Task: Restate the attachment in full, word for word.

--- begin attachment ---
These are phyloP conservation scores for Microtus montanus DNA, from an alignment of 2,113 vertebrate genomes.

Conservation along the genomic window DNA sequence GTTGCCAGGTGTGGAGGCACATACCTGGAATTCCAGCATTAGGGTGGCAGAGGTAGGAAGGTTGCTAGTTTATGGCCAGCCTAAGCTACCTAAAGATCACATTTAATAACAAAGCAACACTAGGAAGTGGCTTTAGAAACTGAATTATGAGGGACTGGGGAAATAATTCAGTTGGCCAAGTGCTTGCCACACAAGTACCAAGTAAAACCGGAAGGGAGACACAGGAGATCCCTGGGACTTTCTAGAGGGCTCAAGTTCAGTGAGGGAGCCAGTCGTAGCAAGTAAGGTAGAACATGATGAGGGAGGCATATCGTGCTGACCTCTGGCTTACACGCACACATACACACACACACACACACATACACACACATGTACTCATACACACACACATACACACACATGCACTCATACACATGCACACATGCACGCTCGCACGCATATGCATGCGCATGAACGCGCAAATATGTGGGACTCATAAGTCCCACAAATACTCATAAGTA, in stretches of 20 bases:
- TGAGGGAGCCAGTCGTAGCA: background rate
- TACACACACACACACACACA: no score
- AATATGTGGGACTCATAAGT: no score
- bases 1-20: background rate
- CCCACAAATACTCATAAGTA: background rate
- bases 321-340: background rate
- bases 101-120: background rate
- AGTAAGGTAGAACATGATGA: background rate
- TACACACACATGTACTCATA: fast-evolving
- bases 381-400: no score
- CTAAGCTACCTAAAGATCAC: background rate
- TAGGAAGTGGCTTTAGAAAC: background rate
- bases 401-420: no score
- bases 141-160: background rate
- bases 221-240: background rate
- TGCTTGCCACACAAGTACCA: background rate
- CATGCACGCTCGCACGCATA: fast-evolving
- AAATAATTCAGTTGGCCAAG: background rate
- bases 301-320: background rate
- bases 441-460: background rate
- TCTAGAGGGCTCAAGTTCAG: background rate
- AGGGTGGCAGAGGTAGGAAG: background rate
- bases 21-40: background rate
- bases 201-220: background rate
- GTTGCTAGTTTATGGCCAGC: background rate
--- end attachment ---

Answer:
These are phyloP conservation scores for Microtus montanus DNA, from an alignment of 2,113 vertebrate genomes.

Conservation along the genomic window DNA sequence GTTGCCAGGTGTGGAGGCACATACCTGGAATTCCAGCATTAGGGTGGCAGAGGTAGGAAGGTTGCTAGTTTATGGCCAGCCTAAGCTACCTAAAGATCACATTTAATAACAAAGCAACACTAGGAAGTGGCTTTAGAAACTGAATTATGAGGGACTGGGGAAATAATTCAGTTGGCCAAGTGCTTGCCACACAAGTACCAAGTAAAACCGGAAGGGAGACACAGGAGATCCCTGGGACTTTCTAGAGGGCTCAAGTTCAGTGAGGGAGCCAGTCGTAGCAAGTAAGGTAGAACATGATGAGGGAGGCATATCGTGCTGACCTCTGGCTTACACGCACACATACACACACACACACACACATACACACACATGTACTCATACACACACACATACACACACATGCACTCATACACATGCACACATGCACGCTCGCACGCATATGCATGCGCATGAACGCGCAAATATGTGGGACTCATAAGTCCCACAAATACTCATAAGTA, in stretches of 20 bases:
- TGAGGGAGCCAGTCGTAGCA: background rate
- TACACACACACACACACACA: no score
- AATATGTGGGACTCATAAGT: no score
- bases 1-20: background rate
- CCCACAAATACTCATAAGTA: background rate
- bases 321-340: background rate
- bases 101-120: background rate
- AGTAAGGTAGAACATGATGA: background rate
- TACACACACATGTACTCATA: fast-evolving
- bases 381-400: no score
- CTAAGCTACCTAAAGATCAC: background rate
- TAGGAAGTGGCTTTAGAAAC: background rate
- bases 401-420: no score
- bases 141-160: background rate
- bases 221-240: background rate
- TGCTTGCCACACAAGTACCA: background rate
- CATGCACGCTCGCACGCATA: fast-evolving
- AAATAATTCAGTTGGCCAAG: background rate
- bases 301-320: background rate
- bases 441-460: background rate
- TCTAGAGGGCTCAAGTTCAG: background rate
- AGGGTGGCAGAGGTAGGAAG: background rate
- bases 21-40: background rate
- bases 201-220: background rate
- GTTGCTAGTTTATGGCCAGC: background rate